I love football. Really, I do. Although Brady is my quarterback, I can appreciate the talents of the Mannings. The Patriots are my team, but I’ll also root for other teams when New England isn’t playing. It’s not the actual sport that I love. I’ve never really played football, but I understand the rules and I’ve learned a lot from my football-loving husband over the years about plays and strategies and the like. And oh my goodness I’m even trying my hand at the whole Fantasy Football thing this season. (side note: it’s completely overwhelming.)
No, I like football for what it makes me think about: crisp, fall days; high school marching bands; referee whistles; bonfires; autumn leaves; college days.
I’ll often turn on a game and leave it on as background noise. If Al Michaels is announcing, then all the better (TMI alert: sexiest voice on TV, in my opinion).
I’m not the wife that despises Sundays, Monday nights or even Thursday nights. And now I can add Saturdays to the mix because I’m getting more and more involved with college football as we watch our alma mater become a powerhouse.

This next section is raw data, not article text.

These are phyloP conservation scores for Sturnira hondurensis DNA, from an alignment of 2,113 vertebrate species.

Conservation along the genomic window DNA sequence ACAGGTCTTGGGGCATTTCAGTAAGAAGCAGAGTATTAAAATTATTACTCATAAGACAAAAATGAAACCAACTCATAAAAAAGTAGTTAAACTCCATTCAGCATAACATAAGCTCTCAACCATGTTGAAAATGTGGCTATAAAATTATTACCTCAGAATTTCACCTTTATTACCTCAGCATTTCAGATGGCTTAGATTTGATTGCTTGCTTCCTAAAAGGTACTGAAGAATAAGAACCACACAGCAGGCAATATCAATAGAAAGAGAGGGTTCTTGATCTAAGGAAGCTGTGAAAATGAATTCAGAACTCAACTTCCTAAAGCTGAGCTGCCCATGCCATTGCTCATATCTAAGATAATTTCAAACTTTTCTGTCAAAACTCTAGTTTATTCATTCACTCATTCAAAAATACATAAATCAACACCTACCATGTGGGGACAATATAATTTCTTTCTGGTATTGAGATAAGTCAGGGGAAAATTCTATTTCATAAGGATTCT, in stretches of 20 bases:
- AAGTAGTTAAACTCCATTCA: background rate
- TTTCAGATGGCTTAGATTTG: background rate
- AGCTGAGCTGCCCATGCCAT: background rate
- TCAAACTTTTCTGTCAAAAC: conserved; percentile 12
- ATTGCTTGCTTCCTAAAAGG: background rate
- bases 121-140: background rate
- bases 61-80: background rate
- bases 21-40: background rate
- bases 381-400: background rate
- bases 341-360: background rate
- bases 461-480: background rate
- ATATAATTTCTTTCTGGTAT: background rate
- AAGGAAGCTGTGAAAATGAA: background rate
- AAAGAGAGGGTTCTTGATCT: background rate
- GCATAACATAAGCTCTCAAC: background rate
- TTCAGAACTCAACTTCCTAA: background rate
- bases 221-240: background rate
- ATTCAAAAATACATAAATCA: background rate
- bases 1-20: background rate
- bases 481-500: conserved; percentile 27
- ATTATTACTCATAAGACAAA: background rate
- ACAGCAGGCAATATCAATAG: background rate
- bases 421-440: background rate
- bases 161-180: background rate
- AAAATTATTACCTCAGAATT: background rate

Yes, football gives me a good feeling and it makes me think about lots of my favorite things.
But there’s one thing I would change.
Every fall for the last I don’t know how many years, the NFL has turned pink in October for breast cancer awareness. I’m all for more awareness, but I think there are other ways to create awareness of breast cancer without a 250-pound linebacker donning pink sneakers.
Think about it.
Wouldn’t it be amazing to see a campaign wherein the players, coaches, referees, trainers, cheerleaders, and fans stand firm against domestic violence with a “Not In My House” mantra?
I’m not saying we should get rid of the NFL Pink Campaign. I think it’s brought tremendous awareness to men and women about this deadly disease.
I just think it’s time for the NFL to shift their focus a bit, especially in light of recent events. We can still wear pink. But I’d love to see us wear purple, too.